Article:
This post contains references to products from one or more of our advertisers. We may receive compensation when you click on links to those products. For an explanation of our Advertising Policy, visit this page.
A woman was forcefully removed from Southwest flight 1525 from Baltimore (BWI) to Los Angeles (LAX) on September 26 after refusing to deplane; the passenger raised a concern that she may have had a life-threatening allergic reaction to two dogs that were also on board the flight, KTLA5 reported. The carrier said that one of the dogs was an emotional support animal and the other was a pet — both belonging to other passengers — and that per the airline’s policy, it couldn’t remove the passengers and their dogs from the flight.
According to Bill Dumas, another passenger on board who shot video of the incident, the woman didn’t want to deplane because she had to attend a medical procedure that her father was having in the Los Angeles area. The crew determined that if she did indeed have a severe allergic reaction onboard, the flight would have to divert in order to get the passenger medical attention — a risk they didn’t want to take. Southwest’s policy states that “a customer (without a medical certificate) may be denied boarding if they report a life-threatening allergic reaction and cannot travel safely with an animal onboard.”
When the pilot and crew asked her to remove herself from the flight, things went south. The passenger became defiant and refused to get off the plane. Local law enforcement agents were then called to the flight and were recorded dragging the woman off the plane, all while she was resisting both physically and verbally. She can be heard screaming, “Don’t touch me!” and “I’m walking!” as the police officers drag her through the aisle to the front of the plane.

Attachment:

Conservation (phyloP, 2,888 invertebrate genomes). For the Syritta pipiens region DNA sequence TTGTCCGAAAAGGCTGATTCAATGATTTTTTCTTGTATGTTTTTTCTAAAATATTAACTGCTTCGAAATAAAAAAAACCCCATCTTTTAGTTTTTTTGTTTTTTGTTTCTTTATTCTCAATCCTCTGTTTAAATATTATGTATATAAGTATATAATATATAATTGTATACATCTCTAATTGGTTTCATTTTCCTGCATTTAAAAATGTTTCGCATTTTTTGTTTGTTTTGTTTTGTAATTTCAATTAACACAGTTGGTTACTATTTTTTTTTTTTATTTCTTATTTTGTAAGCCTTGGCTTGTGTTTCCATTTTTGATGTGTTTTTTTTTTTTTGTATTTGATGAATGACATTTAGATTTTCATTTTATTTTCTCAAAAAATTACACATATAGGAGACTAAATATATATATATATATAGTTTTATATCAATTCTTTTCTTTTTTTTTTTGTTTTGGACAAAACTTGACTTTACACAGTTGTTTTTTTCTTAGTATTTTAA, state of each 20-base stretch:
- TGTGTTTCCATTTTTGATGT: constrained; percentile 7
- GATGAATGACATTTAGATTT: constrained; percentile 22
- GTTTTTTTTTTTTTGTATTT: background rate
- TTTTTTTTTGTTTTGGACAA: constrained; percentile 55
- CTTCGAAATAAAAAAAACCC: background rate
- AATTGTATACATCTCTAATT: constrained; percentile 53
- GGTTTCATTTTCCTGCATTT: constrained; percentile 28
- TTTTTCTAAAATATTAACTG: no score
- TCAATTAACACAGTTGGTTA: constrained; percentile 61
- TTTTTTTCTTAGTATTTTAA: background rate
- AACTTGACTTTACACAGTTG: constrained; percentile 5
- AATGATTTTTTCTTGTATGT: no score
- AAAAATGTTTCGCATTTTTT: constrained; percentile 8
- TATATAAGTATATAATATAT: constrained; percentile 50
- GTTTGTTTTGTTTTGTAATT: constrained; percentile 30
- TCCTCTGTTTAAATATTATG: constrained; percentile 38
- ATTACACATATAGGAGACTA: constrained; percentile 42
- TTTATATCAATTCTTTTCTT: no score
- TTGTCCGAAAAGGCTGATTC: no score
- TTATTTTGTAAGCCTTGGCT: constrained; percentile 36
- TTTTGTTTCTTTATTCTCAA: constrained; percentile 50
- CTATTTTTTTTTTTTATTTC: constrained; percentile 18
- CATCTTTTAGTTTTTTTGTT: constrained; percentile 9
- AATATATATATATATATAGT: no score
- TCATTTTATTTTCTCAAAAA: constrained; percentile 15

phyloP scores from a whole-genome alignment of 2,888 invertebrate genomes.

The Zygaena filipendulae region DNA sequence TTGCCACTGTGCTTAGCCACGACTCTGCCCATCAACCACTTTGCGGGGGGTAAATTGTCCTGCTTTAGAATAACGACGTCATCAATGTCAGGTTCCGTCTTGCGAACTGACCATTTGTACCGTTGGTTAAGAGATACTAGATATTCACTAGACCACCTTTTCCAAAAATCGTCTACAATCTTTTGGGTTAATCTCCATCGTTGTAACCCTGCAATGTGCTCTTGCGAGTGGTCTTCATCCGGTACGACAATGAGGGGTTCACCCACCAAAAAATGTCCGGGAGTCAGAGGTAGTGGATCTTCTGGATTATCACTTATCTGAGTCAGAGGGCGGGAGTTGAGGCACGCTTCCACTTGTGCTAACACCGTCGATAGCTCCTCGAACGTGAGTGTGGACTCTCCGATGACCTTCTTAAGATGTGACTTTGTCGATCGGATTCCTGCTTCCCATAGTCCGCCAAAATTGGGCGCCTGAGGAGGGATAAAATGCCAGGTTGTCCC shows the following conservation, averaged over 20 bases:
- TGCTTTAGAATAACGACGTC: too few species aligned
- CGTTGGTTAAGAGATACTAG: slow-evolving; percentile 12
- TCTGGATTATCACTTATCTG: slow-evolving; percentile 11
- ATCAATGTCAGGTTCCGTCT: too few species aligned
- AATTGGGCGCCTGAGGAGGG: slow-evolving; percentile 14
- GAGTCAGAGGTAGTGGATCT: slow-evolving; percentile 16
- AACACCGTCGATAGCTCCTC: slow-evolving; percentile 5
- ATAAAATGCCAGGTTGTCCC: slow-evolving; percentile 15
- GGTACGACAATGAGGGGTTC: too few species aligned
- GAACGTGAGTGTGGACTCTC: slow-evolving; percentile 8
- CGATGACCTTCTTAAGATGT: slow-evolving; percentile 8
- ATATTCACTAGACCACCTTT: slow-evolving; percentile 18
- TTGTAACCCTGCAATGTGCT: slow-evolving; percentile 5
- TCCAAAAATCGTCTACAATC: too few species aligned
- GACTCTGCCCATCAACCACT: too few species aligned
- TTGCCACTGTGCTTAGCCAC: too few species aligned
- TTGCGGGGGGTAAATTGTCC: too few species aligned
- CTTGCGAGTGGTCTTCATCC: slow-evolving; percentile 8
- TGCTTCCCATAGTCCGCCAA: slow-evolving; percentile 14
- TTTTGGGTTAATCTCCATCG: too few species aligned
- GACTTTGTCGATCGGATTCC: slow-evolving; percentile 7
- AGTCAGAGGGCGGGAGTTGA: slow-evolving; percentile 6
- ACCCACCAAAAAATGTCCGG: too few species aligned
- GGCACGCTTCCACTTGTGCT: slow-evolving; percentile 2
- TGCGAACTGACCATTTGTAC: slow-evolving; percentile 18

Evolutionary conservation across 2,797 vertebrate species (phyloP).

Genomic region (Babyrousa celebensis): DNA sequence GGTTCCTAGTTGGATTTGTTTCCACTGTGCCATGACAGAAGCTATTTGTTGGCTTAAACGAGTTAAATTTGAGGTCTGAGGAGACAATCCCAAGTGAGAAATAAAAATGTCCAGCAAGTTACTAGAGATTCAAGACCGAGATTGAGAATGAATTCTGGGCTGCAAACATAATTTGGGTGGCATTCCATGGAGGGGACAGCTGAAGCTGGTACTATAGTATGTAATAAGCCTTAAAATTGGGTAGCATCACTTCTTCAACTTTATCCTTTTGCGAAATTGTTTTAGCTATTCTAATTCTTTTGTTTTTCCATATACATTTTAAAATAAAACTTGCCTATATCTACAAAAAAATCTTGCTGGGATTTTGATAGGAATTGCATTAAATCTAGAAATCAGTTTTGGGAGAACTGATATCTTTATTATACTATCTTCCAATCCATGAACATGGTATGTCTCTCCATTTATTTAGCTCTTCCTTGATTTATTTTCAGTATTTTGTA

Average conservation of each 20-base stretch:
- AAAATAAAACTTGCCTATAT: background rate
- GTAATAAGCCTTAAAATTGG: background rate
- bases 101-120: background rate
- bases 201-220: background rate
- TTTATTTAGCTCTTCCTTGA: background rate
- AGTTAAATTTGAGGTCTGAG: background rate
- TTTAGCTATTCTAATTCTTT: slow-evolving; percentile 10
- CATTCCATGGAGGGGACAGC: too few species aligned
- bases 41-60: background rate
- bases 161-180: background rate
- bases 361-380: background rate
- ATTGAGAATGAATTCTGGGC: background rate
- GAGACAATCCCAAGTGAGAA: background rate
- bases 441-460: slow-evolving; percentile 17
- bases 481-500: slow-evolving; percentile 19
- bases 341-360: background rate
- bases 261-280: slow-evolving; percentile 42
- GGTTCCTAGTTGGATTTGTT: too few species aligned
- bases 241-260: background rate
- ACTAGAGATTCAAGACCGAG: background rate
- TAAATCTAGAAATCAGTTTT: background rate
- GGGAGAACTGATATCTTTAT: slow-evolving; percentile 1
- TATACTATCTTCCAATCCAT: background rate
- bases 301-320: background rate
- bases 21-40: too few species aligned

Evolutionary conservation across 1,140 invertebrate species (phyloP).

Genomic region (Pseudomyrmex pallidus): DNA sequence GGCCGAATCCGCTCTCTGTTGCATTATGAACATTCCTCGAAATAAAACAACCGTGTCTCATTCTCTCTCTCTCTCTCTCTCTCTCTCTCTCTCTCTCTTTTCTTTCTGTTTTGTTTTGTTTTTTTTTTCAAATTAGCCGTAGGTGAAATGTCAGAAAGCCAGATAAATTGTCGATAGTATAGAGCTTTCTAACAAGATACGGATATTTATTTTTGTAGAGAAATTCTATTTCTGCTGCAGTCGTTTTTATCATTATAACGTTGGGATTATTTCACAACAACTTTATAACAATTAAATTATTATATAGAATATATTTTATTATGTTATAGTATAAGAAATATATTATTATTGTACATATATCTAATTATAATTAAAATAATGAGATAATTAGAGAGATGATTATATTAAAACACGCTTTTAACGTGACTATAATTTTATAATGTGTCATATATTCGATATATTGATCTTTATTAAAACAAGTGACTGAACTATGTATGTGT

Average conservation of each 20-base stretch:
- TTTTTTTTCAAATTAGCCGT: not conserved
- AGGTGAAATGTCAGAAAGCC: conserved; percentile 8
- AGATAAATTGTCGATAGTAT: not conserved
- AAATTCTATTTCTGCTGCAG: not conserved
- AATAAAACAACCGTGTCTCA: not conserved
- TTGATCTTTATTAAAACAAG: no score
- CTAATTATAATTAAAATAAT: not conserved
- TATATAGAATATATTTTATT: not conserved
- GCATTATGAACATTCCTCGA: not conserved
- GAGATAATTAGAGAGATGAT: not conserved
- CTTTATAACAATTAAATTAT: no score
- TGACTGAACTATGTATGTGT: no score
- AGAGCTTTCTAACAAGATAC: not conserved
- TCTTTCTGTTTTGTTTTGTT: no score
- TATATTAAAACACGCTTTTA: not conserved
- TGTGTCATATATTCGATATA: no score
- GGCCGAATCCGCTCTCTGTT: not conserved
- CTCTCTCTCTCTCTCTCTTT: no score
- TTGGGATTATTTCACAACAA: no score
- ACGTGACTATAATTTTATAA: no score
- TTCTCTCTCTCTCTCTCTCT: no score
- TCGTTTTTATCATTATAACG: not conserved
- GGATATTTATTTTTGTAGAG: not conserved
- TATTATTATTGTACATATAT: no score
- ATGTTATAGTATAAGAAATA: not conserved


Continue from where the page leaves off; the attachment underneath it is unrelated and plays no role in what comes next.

It’s hard to watch the video above without drawing parallels to a similar incident from this year when law enforcement dragged David Dao off a United flight. That incident turned into a nationwide story and remained a thorn in the airline’s side, prompting United CEO, Oscar Munoz, to introduce changes to its core policies concerning customer service. While Southwest Airlines issued a public apology, in which it reaffirmed its commitment to customer service, they also filed charged against the passenger, according to an update today in The Los Angeles Times.
Know before you go.
News and deals straight to your inbox every day.
With great travel benefits, 2x points on travel & dining and a 50,000 point sign up bonus, the Chase Sapphire Preferred is a great card for those looking to get into the points and miles game. Here are the top 5 reasons it should be in your wallet, or read our definitive review for more details.
- Earn 50,000 bonus points after you spend $4,000 on purchases in the first 3 months from account opening. That's $625 toward travel when you redeem through Chase Ultimate Rewards®
- Chase Sapphire Preferred named "Best Credit Card for Flexible Travel Redemption" - Kiplinger's Personal Finance, June 2018
- 2X points on travel and dining at restaurants worldwide & 1 point per dollar spent on all other purchases.
- No foreign transaction fees
- 1:1 point transfer to leading airline and hotel loyalty programs
- Get 25% more value when you redeem for airfare, hotels, car rentals and cruises through Chase Ultimate Rewards. For example, 50,000 points are worth $625 toward travel
- No blackout dates or travel restrictions - as long as there's a seat on the flight, you can book it through Chase Ultimate Rewards